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Dairy Farmers In SA Could Soon Be Extinct

13 September 2011

SOUTH AFRICA - Dairy farmers in South Africa (SA) could soon be extinct, with almost two-thirds having already deserted the industry over the last decade as a result of their margins shrinking.

FastMoving.com reports that although the production of milk in SA has increased slightly over the past ten years as farms have grown in size, the defection of almost 5000 dairy farmers has caused severe job losses.

The number of dairy farmers has declined from 7077 in 1998 to 2686 at the beginning of 2011. A total of 646 of SA’s dairy farmers packed up in just the 10 months from March last year to January this year.

Koos Coetzee, chief economist of the Milk Producers’ Organisation, which represents around 85 per cent of dairy farmers, says prices now being paid to farmers are on average five per cent lower than a year ago.

In addition, input costs — maize, soya, diesel and electricity — are increasing, and the combination of factors is squeezing out dairy farmers.

At least 10 jobs are lost for every farmer who exits the industry.

Dairy farmers are currently receiving an average of R2,98/l for milk. Shelf prices are R7,50/l-R8/l. All deals between farmers and processors are negotiated individually, and there is no set price for milk.

“Farmers’ share of the consumer’s rand has fallen from 45 per cent to about 30 per cent since 1998. The steady decrease is a source of concern,” says Mr Coetzee.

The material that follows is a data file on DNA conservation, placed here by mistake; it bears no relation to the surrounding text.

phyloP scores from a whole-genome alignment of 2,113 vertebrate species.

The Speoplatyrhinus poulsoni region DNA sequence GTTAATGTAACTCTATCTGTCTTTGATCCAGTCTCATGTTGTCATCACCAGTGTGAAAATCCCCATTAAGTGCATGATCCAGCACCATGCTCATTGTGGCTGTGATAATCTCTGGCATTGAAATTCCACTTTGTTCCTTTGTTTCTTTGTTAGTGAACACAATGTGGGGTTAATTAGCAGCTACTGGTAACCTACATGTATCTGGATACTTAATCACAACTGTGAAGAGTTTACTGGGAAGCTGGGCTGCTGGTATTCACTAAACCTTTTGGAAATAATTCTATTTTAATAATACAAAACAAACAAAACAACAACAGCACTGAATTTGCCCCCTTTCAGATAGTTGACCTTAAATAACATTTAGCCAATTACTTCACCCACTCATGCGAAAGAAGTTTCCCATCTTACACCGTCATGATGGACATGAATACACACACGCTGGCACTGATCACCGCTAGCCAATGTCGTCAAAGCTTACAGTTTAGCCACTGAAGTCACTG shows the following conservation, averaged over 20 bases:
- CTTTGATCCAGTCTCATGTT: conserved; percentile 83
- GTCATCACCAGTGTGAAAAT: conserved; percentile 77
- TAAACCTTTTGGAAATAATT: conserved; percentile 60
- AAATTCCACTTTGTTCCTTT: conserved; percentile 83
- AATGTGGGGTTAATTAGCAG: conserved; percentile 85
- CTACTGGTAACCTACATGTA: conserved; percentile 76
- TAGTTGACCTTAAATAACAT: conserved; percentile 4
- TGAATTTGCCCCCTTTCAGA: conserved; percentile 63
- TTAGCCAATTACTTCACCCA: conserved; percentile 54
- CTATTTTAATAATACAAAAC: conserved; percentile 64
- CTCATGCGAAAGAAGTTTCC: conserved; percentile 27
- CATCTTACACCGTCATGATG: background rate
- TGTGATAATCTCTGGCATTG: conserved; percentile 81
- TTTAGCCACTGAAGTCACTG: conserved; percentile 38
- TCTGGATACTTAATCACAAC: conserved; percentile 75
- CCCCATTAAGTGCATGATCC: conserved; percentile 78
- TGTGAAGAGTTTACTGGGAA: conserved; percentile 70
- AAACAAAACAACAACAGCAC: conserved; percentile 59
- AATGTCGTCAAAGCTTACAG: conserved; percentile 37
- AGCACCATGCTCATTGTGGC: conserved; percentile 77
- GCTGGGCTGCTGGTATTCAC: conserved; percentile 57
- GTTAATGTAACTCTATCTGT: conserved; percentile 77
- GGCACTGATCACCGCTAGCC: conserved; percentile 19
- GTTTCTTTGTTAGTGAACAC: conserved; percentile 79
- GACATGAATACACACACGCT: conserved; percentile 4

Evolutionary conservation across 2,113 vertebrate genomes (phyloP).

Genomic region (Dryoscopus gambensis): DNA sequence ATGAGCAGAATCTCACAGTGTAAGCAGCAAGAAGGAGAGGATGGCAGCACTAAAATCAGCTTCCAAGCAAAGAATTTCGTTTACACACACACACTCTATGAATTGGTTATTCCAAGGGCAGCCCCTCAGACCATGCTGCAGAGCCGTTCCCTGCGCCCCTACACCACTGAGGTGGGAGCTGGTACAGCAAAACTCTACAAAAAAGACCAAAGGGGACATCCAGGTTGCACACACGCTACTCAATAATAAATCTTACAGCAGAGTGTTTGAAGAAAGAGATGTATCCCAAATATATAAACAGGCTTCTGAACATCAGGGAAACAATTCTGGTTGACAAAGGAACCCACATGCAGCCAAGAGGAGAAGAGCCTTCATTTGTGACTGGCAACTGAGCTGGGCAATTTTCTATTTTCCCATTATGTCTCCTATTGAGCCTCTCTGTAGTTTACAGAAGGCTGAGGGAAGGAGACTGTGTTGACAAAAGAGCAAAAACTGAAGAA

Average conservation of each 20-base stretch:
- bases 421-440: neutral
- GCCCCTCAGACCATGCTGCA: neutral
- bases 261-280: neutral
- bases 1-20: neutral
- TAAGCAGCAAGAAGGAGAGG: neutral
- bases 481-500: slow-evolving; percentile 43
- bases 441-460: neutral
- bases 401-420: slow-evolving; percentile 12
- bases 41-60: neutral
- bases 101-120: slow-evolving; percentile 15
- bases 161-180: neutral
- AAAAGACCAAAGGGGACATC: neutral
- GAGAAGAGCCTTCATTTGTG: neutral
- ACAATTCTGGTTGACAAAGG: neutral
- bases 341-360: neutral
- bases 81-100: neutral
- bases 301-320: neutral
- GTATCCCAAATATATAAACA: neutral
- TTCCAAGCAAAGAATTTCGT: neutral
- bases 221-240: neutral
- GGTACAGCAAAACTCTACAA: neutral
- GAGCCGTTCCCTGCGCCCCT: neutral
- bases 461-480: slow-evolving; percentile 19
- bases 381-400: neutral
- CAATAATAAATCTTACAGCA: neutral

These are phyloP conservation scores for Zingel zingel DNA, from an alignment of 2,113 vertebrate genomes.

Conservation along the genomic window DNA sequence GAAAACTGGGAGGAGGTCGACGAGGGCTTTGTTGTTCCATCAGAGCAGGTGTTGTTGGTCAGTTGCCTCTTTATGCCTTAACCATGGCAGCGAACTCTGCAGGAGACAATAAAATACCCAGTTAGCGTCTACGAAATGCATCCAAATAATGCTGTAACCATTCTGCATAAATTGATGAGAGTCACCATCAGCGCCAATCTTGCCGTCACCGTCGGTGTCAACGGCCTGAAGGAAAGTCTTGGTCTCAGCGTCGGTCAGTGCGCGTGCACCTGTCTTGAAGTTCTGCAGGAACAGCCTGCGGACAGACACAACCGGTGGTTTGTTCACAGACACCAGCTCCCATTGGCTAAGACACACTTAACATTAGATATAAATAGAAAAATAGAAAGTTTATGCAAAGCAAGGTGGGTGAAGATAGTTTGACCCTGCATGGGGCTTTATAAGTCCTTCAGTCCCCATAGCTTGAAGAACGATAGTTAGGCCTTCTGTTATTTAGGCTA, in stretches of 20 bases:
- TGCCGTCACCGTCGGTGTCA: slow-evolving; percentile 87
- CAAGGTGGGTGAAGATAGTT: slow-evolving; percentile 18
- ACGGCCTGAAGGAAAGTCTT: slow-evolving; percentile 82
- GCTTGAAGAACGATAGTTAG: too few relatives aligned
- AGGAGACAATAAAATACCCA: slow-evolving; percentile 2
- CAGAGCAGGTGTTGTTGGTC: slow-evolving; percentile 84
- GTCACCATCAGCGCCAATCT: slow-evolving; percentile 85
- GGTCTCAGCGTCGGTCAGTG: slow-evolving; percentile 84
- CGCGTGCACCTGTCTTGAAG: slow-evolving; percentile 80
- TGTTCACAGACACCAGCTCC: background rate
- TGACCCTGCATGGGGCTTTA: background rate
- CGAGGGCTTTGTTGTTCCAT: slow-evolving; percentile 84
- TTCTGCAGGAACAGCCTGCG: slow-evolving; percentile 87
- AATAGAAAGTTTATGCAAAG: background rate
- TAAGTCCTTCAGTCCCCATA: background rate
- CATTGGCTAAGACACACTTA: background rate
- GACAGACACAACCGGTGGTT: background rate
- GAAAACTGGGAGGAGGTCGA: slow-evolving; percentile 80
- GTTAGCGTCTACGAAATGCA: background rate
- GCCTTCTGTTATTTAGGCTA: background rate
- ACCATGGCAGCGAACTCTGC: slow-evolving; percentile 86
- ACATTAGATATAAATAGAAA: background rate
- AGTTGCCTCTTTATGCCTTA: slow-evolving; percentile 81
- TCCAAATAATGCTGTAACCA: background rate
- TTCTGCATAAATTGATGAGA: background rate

A global trend of dairy farmers migrating to coastal areas has also affected the local industry.

“With higher grain prices it is cheaper to produce milk from pasture in coastal areas, but in SA the main market is in Gauteng,” says Mr Coetzee.

This means that coastal dairy farmers have to pay high transport costs and get on average 30c/l less for their milk.

Mr Coetzee fears that more farmers will be lost due to the current market making it more favourable for exiting farmers to slaughter their cows rather than selling them on.

“If the producer price for milk is not increased, I can see us running out of milk producers,” says Mr Coetzee.

The capital-intensive nature of dairy farming also makes it difficult for farmers to return to the industry and for new producers to enter.

Buying cows and the machinery required is also expensive.

“You need at least 200 cows at an average R15000/cow — that’s already at least R3m — to start at the bottom as a dairy farmer,” says Mr Coetzee.

However, the SA Milk Processors’ Organisation, which represents most of the secondary milk industry, such as the DairyBelle and Parmalat brands, says the industry picture is not as bad as Mr Coetzee describes.

The organisation’s business economist, De Wet Jonker, says the reduction in the number of dairy farmers represents the failure of uncompetitive and ineffective producers. “It is not just a phenomenon in SA but also in Europe and in countries like Canada.”

He admits dairy farmer numbers are falling quickly but says that does not mean it will “end at zero”.

“More competitive dairy farmers are simply getting bigger as the smaller ones drop out. We too would like to see more farmers and a more competitive environment, but what we have now is a result of competition.”

Standard Bank agricultural insights manager Lumè Kleynhans says that in her experience dairy farmers are operating successfully. “Dairy farmers on the bank’s books are doing relatively well, with surprisingly low risk profiles. Many dairy farmers integrate along the value chain to support their bottom line,” she says.

TheCattleSite News Desk



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